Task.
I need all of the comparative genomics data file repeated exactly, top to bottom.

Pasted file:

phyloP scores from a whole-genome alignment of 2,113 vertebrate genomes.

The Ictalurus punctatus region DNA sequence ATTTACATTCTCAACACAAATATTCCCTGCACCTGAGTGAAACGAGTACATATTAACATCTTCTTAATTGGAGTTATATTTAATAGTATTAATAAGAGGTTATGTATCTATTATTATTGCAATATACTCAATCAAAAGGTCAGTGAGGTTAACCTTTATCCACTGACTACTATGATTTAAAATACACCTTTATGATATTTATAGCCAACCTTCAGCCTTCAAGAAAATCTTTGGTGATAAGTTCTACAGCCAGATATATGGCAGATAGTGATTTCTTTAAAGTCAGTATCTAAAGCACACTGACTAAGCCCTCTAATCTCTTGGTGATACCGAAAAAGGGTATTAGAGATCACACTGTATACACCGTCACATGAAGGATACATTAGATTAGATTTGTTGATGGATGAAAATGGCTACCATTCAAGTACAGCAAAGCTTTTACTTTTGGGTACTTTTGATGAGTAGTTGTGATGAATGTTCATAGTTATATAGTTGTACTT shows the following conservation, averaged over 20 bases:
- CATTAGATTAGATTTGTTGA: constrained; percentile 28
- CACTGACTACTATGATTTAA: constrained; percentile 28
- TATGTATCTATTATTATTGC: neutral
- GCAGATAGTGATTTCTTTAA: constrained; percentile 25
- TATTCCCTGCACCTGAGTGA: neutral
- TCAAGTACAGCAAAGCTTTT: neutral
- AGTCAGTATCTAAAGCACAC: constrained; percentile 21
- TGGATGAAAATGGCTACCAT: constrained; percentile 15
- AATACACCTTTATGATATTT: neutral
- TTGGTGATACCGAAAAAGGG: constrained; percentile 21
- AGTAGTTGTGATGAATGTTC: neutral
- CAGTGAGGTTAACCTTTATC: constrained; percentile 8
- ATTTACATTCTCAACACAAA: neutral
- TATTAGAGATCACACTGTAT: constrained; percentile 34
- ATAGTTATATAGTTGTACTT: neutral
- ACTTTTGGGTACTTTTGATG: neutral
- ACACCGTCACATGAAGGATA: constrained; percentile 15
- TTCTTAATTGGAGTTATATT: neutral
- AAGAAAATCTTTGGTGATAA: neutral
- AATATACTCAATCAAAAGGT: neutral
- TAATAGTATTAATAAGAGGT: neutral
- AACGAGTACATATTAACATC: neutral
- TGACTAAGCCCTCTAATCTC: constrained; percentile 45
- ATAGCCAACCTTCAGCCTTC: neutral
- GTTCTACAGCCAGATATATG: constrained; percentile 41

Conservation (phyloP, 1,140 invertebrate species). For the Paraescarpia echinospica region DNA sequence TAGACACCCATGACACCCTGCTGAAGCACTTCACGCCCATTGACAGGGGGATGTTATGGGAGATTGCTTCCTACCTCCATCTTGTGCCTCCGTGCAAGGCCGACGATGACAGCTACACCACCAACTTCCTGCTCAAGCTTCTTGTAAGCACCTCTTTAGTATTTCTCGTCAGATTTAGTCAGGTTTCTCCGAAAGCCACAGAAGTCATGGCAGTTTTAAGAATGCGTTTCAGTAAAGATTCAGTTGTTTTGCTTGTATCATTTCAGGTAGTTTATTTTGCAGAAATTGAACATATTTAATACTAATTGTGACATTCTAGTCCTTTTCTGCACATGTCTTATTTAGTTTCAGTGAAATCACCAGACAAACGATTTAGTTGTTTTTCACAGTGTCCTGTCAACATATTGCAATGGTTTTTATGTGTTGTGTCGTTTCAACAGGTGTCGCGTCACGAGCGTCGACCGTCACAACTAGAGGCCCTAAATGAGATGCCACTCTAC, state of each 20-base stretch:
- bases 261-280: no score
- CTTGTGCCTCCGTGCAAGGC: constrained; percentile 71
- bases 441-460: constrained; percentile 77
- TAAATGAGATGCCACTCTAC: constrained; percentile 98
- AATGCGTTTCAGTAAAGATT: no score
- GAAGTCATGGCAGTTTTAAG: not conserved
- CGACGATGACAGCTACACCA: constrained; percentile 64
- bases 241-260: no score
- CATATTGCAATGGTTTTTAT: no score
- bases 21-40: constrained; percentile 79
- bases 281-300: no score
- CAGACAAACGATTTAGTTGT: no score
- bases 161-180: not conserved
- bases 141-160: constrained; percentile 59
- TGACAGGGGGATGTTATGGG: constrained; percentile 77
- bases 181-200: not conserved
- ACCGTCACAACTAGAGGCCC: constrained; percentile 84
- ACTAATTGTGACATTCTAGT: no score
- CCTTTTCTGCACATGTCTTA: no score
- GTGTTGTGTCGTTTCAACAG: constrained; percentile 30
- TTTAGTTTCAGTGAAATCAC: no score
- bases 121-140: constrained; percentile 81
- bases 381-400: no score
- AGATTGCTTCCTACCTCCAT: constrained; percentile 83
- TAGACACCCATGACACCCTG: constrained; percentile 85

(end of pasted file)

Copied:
phyloP scores from a whole-genome alignment of 2,113 vertebrate genomes.

The Ictalurus punctatus region DNA sequence ATTTACATTCTCAACACAAATATTCCCTGCACCTGAGTGAAACGAGTACATATTAACATCTTCTTAATTGGAGTTATATTTAATAGTATTAATAAGAGGTTATGTATCTATTATTATTGCAATATACTCAATCAAAAGGTCAGTGAGGTTAACCTTTATCCACTGACTACTATGATTTAAAATACACCTTTATGATATTTATAGCCAACCTTCAGCCTTCAAGAAAATCTTTGGTGATAAGTTCTACAGCCAGATATATGGCAGATAGTGATTTCTTTAAAGTCAGTATCTAAAGCACACTGACTAAGCCCTCTAATCTCTTGGTGATACCGAAAAAGGGTATTAGAGATCACACTGTATACACCGTCACATGAAGGATACATTAGATTAGATTTGTTGATGGATGAAAATGGCTACCATTCAAGTACAGCAAAGCTTTTACTTTTGGGTACTTTTGATGAGTAGTTGTGATGAATGTTCATAGTTATATAGTTGTACTT shows the following conservation, averaged over 20 bases:
- CATTAGATTAGATTTGTTGA: constrained; percentile 28
- CACTGACTACTATGATTTAA: constrained; percentile 28
- TATGTATCTATTATTATTGC: neutral
- GCAGATAGTGATTTCTTTAA: constrained; percentile 25
- TATTCCCTGCACCTGAGTGA: neutral
- TCAAGTACAGCAAAGCTTTT: neutral
- AGTCAGTATCTAAAGCACAC: constrained; percentile 21
- TGGATGAAAATGGCTACCAT: constrained; percentile 15
- AATACACCTTTATGATATTT: neutral
- TTGGTGATACCGAAAAAGGG: constrained; percentile 21
- AGTAGTTGTGATGAATGTTC: neutral
- CAGTGAGGTTAACCTTTATC: constrained; percentile 8
- ATTTACATTCTCAACACAAA: neutral
- TATTAGAGATCACACTGTAT: constrained; percentile 34
- ATAGTTATATAGTTGTACTT: neutral
- ACTTTTGGGTACTTTTGATG: neutral
- ACACCGTCACATGAAGGATA: constrained; percentile 15
- TTCTTAATTGGAGTTATATT: neutral
- AAGAAAATCTTTGGTGATAA: neutral
- AATATACTCAATCAAAAGGT: neutral
- TAATAGTATTAATAAGAGGT: neutral
- AACGAGTACATATTAACATC: neutral
- TGACTAAGCCCTCTAATCTC: constrained; percentile 45
- ATAGCCAACCTTCAGCCTTC: neutral
- GTTCTACAGCCAGATATATG: constrained; percentile 41

Conservation (phyloP, 1,140 invertebrate species). For the Paraescarpia echinospica region DNA sequence TAGACACCCATGACACCCTGCTGAAGCACTTCACGCCCATTGACAGGGGGATGTTATGGGAGATTGCTTCCTACCTCCATCTTGTGCCTCCGTGCAAGGCCGACGATGACAGCTACACCACCAACTTCCTGCTCAAGCTTCTTGTAAGCACCTCTTTAGTATTTCTCGTCAGATTTAGTCAGGTTTCTCCGAAAGCCACAGAAGTCATGGCAGTTTTAAGAATGCGTTTCAGTAAAGATTCAGTTGTTTTGCTTGTATCATTTCAGGTAGTTTATTTTGCAGAAATTGAACATATTTAATACTAATTGTGACATTCTAGTCCTTTTCTGCACATGTCTTATTTAGTTTCAGTGAAATCACCAGACAAACGATTTAGTTGTTTTTCACAGTGTCCTGTCAACATATTGCAATGGTTTTTATGTGTTGTGTCGTTTCAACAGGTGTCGCGTCACGAGCGTCGACCGTCACAACTAGAGGCCCTAAATGAGATGCCACTCTAC, state of each 20-base stretch:
- bases 261-280: no score
- CTTGTGCCTCCGTGCAAGGC: constrained; percentile 71
- bases 441-460: constrained; percentile 77
- TAAATGAGATGCCACTCTAC: constrained; percentile 98
- AATGCGTTTCAGTAAAGATT: no score
- GAAGTCATGGCAGTTTTAAG: not conserved
- CGACGATGACAGCTACACCA: constrained; percentile 64
- bases 241-260: no score
- CATATTGCAATGGTTTTTAT: no score
- bases 21-40: constrained; percentile 79
- bases 281-300: no score
- CAGACAAACGATTTAGTTGT: no score
- bases 161-180: not conserved
- bases 141-160: constrained; percentile 59
- TGACAGGGGGATGTTATGGG: constrained; percentile 77
- bases 181-200: not conserved
- ACCGTCACAACTAGAGGCCC: constrained; percentile 84
- ACTAATTGTGACATTCTAGT: no score
- CCTTTTCTGCACATGTCTTA: no score
- GTGTTGTGTCGTTTCAACAG: constrained; percentile 30
- TTTAGTTTCAGTGAAATCAC: no score
- bases 121-140: constrained; percentile 81
- bases 381-400: no score
- AGATTGCTTCCTACCTCCAT: constrained; percentile 83
- TAGACACCCATGACACCCTG: constrained; percentile 85